Home » Maritime » RP cargo throughput slowdown seen in 2011

“Next year, foreign cargo is seen to grow by only 2% and domestic cargo by only a little over 1%,” said Emma Susara, manager of the Commercial Services Department of the Philippine Ports Authority. Susara was one of the speakers at last week’s PortCalls Cargo Economics Conference.

THE Philippines expects cargo throughput to continue increasing next year but at a slower pace, according to Philippine Ports Authority (PPA) Commercial Services Department manager Emma Susara.

“Next year, foreign cargo is seen to grow by only 2% and domestic cargo by only a little over 1%,” Susara said in her presentation at last week’s PortCalls Cargo Economics Conference. These figures compare to 2010 projections of a 7% rise for foreign cargo and 5% uptick for domestic cargo.

The slower growth is due to continuing weakness in the US and Japan economies, two of the country’s traditional trading partners, Susara said.

Still, hopes are up that 2011 volumes may improve further considering they do not yet factor in the contribution of roll on-roll off traffic, which has been increasing since 2007.

Ro-Ro traffic — particularly involving Type 4 vehicles or stake trucks, heavy delivery trucks, passenger/tourist buses and prime movers — posted double-digit increases in 2008 and 2009 of 19% and 16%, respectively.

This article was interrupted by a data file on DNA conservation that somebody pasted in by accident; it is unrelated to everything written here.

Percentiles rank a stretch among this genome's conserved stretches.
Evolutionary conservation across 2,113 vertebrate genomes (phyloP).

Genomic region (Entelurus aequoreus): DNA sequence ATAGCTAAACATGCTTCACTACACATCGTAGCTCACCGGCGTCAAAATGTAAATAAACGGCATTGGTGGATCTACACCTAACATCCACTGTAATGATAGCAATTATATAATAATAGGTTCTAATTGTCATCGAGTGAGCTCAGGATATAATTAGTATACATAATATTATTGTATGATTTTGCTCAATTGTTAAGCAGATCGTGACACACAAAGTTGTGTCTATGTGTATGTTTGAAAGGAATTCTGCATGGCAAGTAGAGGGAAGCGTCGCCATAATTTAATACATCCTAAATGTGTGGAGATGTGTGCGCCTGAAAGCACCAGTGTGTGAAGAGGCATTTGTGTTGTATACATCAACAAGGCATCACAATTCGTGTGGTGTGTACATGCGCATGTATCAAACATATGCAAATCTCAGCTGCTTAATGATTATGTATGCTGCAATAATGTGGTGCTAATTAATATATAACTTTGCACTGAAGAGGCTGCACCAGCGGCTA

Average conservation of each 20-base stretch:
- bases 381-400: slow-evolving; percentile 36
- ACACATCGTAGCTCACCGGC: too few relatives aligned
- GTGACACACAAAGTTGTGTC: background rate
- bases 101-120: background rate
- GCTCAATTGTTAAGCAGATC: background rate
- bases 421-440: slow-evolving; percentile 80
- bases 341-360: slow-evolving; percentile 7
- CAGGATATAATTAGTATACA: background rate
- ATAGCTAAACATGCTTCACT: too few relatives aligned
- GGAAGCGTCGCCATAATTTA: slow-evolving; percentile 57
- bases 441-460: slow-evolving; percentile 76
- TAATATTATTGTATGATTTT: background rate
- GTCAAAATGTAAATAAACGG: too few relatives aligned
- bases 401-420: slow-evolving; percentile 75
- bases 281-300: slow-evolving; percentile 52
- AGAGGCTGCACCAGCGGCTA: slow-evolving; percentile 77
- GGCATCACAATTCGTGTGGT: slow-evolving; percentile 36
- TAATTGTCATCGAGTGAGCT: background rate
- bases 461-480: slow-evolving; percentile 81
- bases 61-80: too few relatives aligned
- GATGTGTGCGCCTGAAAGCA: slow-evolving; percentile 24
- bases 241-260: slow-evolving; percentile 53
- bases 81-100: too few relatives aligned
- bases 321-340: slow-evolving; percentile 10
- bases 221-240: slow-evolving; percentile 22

Susara also said, “Philippine trade might pull up some more if it was redirected toward our neighboring countries in Asia.”

From 1999 to 2009, the newly industrializing economies of Hong Kong, South Korea, Singapore and Taiwan represented 23.69% and 24.84% of the country’s exports and imports, respectively, according to the Central Bank of the Philippines. Compare these to the US’s 21.63% (exports) and 17.97% (imports) share for the same ten-year period.

When the global economic crisis hit in 2008, the Asian economies – including the Philippines — fared better than their Western counterparts, presumably because of learned lessons from the 1997 Asian financial crisis.

In the first six months of 2010, the country’s cargo volume increased 12%, thanks to strong performance of the country’s export sector. Volume from January-June 2010 reached 82.216 million metric tons (mmt) compared to 73.362 mmt handled in the same period last year.

Of the total, domestic cargo accounted for 36.286 mmt, slightly higher than the 35.985 mmt posted last year. Foreign cargoes rose almost 23% from 37.376 mmt to 45.930 mmt for the period in review.

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